Next, I tried the RWS Hobby pellet. It felt good while loading because it fit the breech tight but not overly so. And, though the point of impact shifted up a bit, the Hobby was quite accurate — putting 5 pellets into 0.368 inches! I thought that was remarkable. I couldn’t wait to test some more pellets!
Next, I tried the RWS Superdome. Here’s where you’re going to see something significant. RWS makes both Hobbys and Superdomes in Germany, and presumably they use the same lead alloy for both. And domed pellets are generally regarded to be the most accurate. Yet look at how the Superdomes did! They grouped horizontally, to exactly 1 inch, while the Hobbys stayed together.
You might try to blame me for getting tired at this point in the test, but there’s group coming that will show that I was still shooting my best. That’s one benefit of these 5 shot groups. They don’t tire me as quickly.
Now, for those of you who think I might have slipped up on the last group, I shot 5 Predator Polymag pellets next. They’re a recognized premium pellet, just like the Superdomes, and I’ve shown some great groups using them in recent tests. But not this time. Instead of the group stringing sideways, the Predator group were stringing vertically. Five went into 0.982 inches, so we won’t be seeing them in any future tests of the Octane.
If you have now decided that I’ve gotten tired and ho-hum, what’s so special about the Octane if this is the best that it can do — hold on! I saved the best for last. Actually, the Octane saved the best for last because the next group is the last one I shot on this day.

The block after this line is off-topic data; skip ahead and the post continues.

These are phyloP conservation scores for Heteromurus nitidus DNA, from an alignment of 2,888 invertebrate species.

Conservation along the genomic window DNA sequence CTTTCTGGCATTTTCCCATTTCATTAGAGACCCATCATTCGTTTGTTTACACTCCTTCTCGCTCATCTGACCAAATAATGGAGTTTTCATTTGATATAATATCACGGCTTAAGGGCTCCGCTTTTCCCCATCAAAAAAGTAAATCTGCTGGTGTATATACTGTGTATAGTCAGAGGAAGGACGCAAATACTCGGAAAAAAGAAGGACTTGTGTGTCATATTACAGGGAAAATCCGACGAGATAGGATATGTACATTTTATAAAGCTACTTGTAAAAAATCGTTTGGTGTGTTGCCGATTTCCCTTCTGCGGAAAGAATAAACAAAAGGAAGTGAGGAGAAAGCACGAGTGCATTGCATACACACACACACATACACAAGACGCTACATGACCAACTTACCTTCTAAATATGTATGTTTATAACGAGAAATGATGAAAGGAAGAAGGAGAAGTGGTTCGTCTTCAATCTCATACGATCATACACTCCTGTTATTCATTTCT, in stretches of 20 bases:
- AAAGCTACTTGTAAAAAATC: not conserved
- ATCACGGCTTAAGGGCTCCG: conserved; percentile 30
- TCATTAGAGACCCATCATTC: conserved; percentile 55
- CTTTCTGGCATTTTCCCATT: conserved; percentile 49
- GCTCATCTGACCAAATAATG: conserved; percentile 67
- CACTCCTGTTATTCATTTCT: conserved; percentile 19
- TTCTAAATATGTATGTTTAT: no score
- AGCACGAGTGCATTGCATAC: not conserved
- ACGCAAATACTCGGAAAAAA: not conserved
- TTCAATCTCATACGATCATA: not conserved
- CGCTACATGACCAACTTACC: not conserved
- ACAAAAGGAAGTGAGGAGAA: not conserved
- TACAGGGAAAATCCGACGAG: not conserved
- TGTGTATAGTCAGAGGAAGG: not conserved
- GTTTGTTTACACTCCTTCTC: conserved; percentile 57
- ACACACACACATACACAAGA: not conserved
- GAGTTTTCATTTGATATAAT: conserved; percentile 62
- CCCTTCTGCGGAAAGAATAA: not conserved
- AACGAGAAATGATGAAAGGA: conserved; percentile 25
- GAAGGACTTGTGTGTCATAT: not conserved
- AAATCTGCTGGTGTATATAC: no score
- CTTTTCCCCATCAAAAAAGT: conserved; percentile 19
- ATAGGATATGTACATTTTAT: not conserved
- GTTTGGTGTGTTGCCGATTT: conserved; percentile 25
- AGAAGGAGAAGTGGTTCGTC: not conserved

The 14.3-grain Crosman Premier pellet is sometimes the best pellet you can use in an airgun. And it is in the Octane test! Five Premiers went into a group measuring 0.245 inches between centers. It looks like only 3 pellets have passed through, but I did shoot all 5. This is very clearly and hands-down the most accurate pellet I tested in the Octane.
I already gave you the summary in the beginning of this report. Now you see the substantiation of what was said.
Several readers reported higher velocities than I got in the last test, and I was asked to change the breech seal. Well, I might do that, but frankly the rifle is shooting so nice right now that I don’t feel any urgency.
The Octane is unlike any gas-spring breakbarrel rifle I’ve ever tested. I wish the trigger was better, but it’s hard to argue with the accuracy or with the rifle’s firing behavior.
I will skip testing the rifle at 10 meters with the scope that comes in the package and go straight to 25 yards next time.
by Tom Gaylord, a.k.a. B.B. Pelletier
My rifle is actually a BSA Super Meteor.
The last report on this BSA Super Meteor was on October 15. That’s how long it’s been since we saw this gun in print. But in the background, I’ve been doing lots of things that I’ll share with you today.